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Texas Tech v. Virginia: Defensive Line

This is a series of positional reviews for the matchup between Texas Tech and Virginia at 12:00 p.m. on January 1, 2008 in the Gator Bowl, Jacksonville Florida. I'd also like to give a huge hat-tip to College Football Statistics, who without, these stats would be impossible. Thank you.

Prior Previews:

Defensive Line: Perhaps, Michael Crabtree is to Texas Tech as Chris Long is to Virginia. Very different positions, but perhaps their presence on the field is more important than any other player on their respective team.

Texas Tech Ht/Wt Position Tackles TFL Sacks QB Hurry
Jake Ratliff, #98 6-7/247 Defensive End 25 2.0 1.0 6.0
Brandon Williams, #84 6-5/253 Defensive End 41 11.0 4.5 7.0
Colby Whitlock, #93 6-2/281 Defensive Tackle 42 8.5 2.0 5.0
Rajon Henley, #91 6-3/265 Defensive Tackle 38 6.5 3.5 4.0
Richard Jones, #99 6-1/277 Defensive Tackle 19 0.5 0.0 0.0
Daniel Howard, #53 6-3/238 Defensive End 22 6.0 3.0 3.0
Sandy Riley, #46 6-0/248 Defensive End 13 2.5 1.0 0.0

I'm torn about this team. At times, this defensive line was a sieve for rushing offense to take whatever yards they could get and at other times I thought they were somewhat effective. Of course it's not coincidence that games where Texas Tech struggled are also games where the Texas Tech defense gave up too many yards.

Think about these numbers, the Red Raiders gave up 215 rushing yards to UTEP, 366 rushing yards to OSU, 233 to the Aggies, 212 to Missouri, 217 to Colorado, and 283 to Texas. Seriously, that's 1,526 yards in just 6 games. For comparison purposes, Virginia gave up 1,356 yards for the entire year. Of course it helps that Virginia had almost 80 fewer rushing attempts, but if Texas Tech was better at stopping the run then those attempt numbers wouldn't be that high.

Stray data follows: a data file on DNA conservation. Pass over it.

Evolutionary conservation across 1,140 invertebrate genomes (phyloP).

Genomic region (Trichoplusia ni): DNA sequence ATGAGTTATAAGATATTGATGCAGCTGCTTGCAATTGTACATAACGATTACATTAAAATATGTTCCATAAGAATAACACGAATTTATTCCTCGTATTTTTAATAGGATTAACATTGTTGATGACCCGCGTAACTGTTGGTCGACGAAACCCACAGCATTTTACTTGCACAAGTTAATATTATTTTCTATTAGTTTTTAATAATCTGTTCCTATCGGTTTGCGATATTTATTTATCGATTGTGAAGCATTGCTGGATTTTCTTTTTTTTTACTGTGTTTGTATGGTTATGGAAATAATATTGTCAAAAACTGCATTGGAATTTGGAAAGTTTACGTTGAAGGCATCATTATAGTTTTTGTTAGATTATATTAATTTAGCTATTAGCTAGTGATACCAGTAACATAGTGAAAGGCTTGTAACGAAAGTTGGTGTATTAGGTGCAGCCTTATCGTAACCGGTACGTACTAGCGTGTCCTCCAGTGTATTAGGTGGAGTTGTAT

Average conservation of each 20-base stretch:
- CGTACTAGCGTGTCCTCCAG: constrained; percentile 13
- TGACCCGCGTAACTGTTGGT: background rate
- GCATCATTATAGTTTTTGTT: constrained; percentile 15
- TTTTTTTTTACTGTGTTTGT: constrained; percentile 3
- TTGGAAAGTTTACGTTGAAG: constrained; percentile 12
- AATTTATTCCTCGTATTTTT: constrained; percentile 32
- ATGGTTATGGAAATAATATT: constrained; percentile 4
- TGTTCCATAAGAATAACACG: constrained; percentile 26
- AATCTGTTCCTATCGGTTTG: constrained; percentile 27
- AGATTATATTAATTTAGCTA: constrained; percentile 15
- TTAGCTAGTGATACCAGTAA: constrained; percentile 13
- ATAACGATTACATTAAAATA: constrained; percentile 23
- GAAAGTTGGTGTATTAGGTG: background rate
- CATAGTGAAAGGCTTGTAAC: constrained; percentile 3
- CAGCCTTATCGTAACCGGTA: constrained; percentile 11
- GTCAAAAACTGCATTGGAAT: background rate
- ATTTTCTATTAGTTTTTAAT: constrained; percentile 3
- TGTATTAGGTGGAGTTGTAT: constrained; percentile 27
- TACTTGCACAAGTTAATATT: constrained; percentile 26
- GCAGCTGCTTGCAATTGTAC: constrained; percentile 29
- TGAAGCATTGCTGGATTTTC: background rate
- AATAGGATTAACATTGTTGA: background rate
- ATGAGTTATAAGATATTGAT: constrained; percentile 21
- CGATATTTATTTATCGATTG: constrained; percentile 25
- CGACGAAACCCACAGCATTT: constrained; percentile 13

Of course I think we all know that the rushing defense is unacceptable, but what about putting some pressure on the quarterback? Meh. Brandon Williams led the team with only 4.5 sacks in 12 games and for the most part pass rush is middle of the road, not bad, but not great. Williams also led the team with 7 quarterback hurries, but once again, only 7 hurries in over 12 games just doesn't seem like a lot.

If anything, I think you can take away from this year the fact that this is a pretty young group and I'm more encouraged by the play of Whitlock than discouraged. Being a true freshman and playing defensive tackle may be one of the more difficult things to do. Whatever technique he's learned, he's probably learned while in Lubbock and you would think that he's still learning on the go. And for whatever it's worth, Whitlock had his best game against UT with 9 tackles and 4 tackles for a loss. He's getting better, not worse and that's a good sign.

I also really like Henley, although undersized, I think he's effective and would probably be more effective if not used quite as often. I love his motor and if he could just add a few extra pounds I think he'd be really good. Not great, just solid.